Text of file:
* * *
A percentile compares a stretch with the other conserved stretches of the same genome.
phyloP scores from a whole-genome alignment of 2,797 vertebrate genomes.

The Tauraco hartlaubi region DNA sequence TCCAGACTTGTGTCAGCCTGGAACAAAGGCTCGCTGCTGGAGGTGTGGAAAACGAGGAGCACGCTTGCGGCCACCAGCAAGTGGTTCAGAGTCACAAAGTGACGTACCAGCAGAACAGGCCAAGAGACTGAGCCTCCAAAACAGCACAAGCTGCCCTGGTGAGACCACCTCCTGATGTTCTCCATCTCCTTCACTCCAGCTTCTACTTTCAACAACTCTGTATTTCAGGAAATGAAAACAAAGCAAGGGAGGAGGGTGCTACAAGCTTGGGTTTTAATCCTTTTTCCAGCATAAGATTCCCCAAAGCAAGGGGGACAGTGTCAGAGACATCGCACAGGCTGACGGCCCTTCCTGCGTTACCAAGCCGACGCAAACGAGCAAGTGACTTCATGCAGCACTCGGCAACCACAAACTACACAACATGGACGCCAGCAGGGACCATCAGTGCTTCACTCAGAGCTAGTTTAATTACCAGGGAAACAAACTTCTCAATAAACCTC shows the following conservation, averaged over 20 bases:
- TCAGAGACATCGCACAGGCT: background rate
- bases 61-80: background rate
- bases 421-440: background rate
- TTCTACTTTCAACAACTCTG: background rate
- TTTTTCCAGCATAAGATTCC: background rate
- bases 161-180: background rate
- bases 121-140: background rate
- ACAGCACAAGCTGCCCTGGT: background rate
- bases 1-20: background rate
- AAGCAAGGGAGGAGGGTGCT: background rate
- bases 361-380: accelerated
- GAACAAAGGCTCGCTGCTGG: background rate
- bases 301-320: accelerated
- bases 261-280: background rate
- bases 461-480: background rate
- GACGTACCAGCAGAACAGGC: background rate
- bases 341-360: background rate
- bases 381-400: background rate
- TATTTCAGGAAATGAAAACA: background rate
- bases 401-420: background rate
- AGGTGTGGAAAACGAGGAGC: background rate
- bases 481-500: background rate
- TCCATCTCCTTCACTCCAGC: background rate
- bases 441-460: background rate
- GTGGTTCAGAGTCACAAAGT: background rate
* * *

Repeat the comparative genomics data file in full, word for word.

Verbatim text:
A percentile compares a stretch with the other conserved stretches of the same genome.
phyloP scores from a whole-genome alignment of 2,797 vertebrate genomes.

The Tauraco hartlaubi region DNA sequence TCCAGACTTGTGTCAGCCTGGAACAAAGGCTCGCTGCTGGAGGTGTGGAAAACGAGGAGCACGCTTGCGGCCACCAGCAAGTGGTTCAGAGTCACAAAGTGACGTACCAGCAGAACAGGCCAAGAGACTGAGCCTCCAAAACAGCACAAGCTGCCCTGGTGAGACCACCTCCTGATGTTCTCCATCTCCTTCACTCCAGCTTCTACTTTCAACAACTCTGTATTTCAGGAAATGAAAACAAAGCAAGGGAGGAGGGTGCTACAAGCTTGGGTTTTAATCCTTTTTCCAGCATAAGATTCCCCAAAGCAAGGGGGACAGTGTCAGAGACATCGCACAGGCTGACGGCCCTTCCTGCGTTACCAAGCCGACGCAAACGAGCAAGTGACTTCATGCAGCACTCGGCAACCACAAACTACACAACATGGACGCCAGCAGGGACCATCAGTGCTTCACTCAGAGCTAGTTTAATTACCAGGGAAACAAACTTCTCAATAAACCTC shows the following conservation, averaged over 20 bases:
- TCAGAGACATCGCACAGGCT: background rate
- bases 61-80: background rate
- bases 421-440: background rate
- TTCTACTTTCAACAACTCTG: background rate
- TTTTTCCAGCATAAGATTCC: background rate
- bases 161-180: background rate
- bases 121-140: background rate
- ACAGCACAAGCTGCCCTGGT: background rate
- bases 1-20: background rate
- AAGCAAGGGAGGAGGGTGCT: background rate
- bases 361-380: accelerated
- GAACAAAGGCTCGCTGCTGG: background rate
- bases 301-320: accelerated
- bases 261-280: background rate
- bases 461-480: background rate
- GACGTACCAGCAGAACAGGC: background rate
- bases 341-360: background rate
- bases 381-400: background rate
- TATTTCAGGAAATGAAAACA: background rate
- bases 401-420: background rate
- AGGTGTGGAAAACGAGGAGC: background rate
- bases 481-500: background rate
- TCCATCTCCTTCACTCCAGC: background rate
- bases 441-460: background rate
- GTGGTTCAGAGTCACAAAGT: background rate